Would I recommend this movie? Yes, I would I really really like it, I actually own 2 copies because when I worked at the video store that was in my town before it closed. I purchased the full screen edition on DVD because my flat screen along with purchasing along with 1 to 4 on VHS. So all in all a that would say I like the movie I really would recommend it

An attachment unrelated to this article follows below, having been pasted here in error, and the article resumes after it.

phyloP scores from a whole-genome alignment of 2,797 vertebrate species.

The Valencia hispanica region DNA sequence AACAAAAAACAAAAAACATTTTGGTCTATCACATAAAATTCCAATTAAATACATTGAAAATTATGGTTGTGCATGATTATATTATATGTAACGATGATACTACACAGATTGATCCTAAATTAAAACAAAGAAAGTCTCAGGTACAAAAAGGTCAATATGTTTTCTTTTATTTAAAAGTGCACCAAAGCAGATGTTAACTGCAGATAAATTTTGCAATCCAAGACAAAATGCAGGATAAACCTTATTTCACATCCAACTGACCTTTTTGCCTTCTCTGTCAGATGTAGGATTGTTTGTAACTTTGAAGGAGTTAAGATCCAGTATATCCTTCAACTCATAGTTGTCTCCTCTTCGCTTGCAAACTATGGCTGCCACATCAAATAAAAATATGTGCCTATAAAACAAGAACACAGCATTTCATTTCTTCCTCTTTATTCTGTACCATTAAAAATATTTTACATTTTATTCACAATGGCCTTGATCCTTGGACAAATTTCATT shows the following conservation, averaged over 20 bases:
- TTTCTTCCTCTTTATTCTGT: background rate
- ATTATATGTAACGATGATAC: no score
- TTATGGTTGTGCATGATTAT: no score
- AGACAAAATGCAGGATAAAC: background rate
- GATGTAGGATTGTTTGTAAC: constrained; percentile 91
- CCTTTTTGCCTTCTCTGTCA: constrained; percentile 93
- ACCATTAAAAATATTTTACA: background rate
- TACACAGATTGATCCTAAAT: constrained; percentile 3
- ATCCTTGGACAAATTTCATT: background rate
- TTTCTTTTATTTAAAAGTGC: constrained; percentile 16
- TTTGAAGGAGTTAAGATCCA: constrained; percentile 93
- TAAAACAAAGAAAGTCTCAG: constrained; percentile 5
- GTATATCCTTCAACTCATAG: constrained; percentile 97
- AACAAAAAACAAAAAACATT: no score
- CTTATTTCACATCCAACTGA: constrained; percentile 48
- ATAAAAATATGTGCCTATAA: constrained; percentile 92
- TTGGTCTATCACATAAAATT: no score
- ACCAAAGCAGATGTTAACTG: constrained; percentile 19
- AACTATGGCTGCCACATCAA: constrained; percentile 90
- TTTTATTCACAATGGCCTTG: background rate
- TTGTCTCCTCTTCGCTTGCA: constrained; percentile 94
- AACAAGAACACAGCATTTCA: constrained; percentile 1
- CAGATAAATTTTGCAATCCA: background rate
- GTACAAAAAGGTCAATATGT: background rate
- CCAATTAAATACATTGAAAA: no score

I think the major problem lies in the conception and written execution of the story itself. At this point, we all know exactly what Damien is. In the original version, there was a slight air of mystery surrounding the child's origins and a great degree of detailed horror as the revelations were presented. To blandly reiterate the story without new angles or dimensions, that would maintain a degree of faithfulness but also expand upon a story with which we are all quite familiar, shows the film to be a very deliberate cash-grab. The direction adds nothing visually provocative. Aside from the superfluous addition of extraneous ghoulish imagery--which, had it been more relevant to the story, might not have seemed as gratuitously vulgar and pandering--the direction seems amateurish. For example, we aren't given a really lucid understanding of the mansion where the Thorn's live. While you could argue that this is to unsettle the viewer's sense of space, you need to have a certain pattern of setting in place so that the audience can actually be unsettled when the setting is changed. The direction also lacks any depth: everything is far too continuous well lit to the point that the obvious lack of thematic explorations is illumined by the visuals.